Her father, Guadalupe, is an elementary school principal and her mother, Rita, is a parish secretary. Lizzie was their first child, and another daughter, 19, and a son, 16, do not have the syndrome.
“When I was born, the doctors told my parents that I would never crawl, walk, think or do anything by myself,” Velasquez said. “The first thing they told the doctor was, ‘We want to take her home and love her and raise her to the best of our abilities.’ And that’s what they did. They raised me 150 percent normally.”
She didn’t realize that she looked different until children stared at her on the first day of kindergarten. She smiled at one little girl who reacted, she said, “like I was a monster, like I was the scariest thing she had ever seen in her life.”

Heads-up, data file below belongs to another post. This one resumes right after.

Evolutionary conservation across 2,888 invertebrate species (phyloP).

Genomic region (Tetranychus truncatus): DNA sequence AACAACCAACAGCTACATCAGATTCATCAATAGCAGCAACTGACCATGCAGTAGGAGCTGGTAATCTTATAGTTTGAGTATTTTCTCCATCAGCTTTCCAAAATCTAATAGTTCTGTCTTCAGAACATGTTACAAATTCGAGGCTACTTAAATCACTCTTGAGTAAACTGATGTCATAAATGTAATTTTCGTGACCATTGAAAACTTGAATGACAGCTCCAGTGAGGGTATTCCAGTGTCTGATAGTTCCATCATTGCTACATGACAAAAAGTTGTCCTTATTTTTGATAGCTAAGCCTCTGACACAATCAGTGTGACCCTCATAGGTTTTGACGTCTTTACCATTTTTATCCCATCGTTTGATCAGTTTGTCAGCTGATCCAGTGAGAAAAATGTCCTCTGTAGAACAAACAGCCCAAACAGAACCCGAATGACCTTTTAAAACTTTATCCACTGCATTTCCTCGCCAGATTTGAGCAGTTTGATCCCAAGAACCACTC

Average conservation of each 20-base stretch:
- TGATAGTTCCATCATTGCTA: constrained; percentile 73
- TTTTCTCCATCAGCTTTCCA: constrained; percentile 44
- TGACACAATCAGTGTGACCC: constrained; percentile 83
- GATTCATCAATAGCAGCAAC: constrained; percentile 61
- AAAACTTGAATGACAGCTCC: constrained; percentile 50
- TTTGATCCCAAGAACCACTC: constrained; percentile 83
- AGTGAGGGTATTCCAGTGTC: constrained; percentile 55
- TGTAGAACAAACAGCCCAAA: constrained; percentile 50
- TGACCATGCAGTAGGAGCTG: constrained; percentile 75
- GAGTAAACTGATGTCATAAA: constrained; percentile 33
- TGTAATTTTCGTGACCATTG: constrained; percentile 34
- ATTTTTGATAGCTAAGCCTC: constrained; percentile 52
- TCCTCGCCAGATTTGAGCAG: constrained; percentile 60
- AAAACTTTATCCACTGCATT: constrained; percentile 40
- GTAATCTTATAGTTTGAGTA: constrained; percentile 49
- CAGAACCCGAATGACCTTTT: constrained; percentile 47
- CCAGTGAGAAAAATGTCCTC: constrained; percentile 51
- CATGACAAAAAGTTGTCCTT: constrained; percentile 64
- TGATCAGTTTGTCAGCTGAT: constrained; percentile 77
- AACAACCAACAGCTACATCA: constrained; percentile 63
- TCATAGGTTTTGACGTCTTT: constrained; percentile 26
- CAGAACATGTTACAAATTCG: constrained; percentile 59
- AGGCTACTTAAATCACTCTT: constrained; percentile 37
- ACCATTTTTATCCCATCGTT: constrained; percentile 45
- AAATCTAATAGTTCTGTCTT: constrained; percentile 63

Velasquez wondered what she did wrong as the day got worse. At home, her mother explained that she had a syndrome that made her smaller than the other kids, but said, “It’s not going to define who you are. Smile and keep your head up.”
Velasquez made friends and found support from many people in her community, parish and school.
“From Day 1, I was born with a strong Catholic foundation from my parents and extended family,” she said. “I was very involved with the Church while growing up and had different people help me with my faith. And my parents always reminded me of the positive.”
Still, there were many challenges in her life. Some children bullied her and strangers stared. Velasquez recalls hating to get up in the morning and looking in the mirror, wishing and praying the syndrome and her struggles would go away.
Seeing the hate-filled video put her at a crossroads. She wanted to fight back with anger at those who had been so mean to her online. Or she could leave it alone.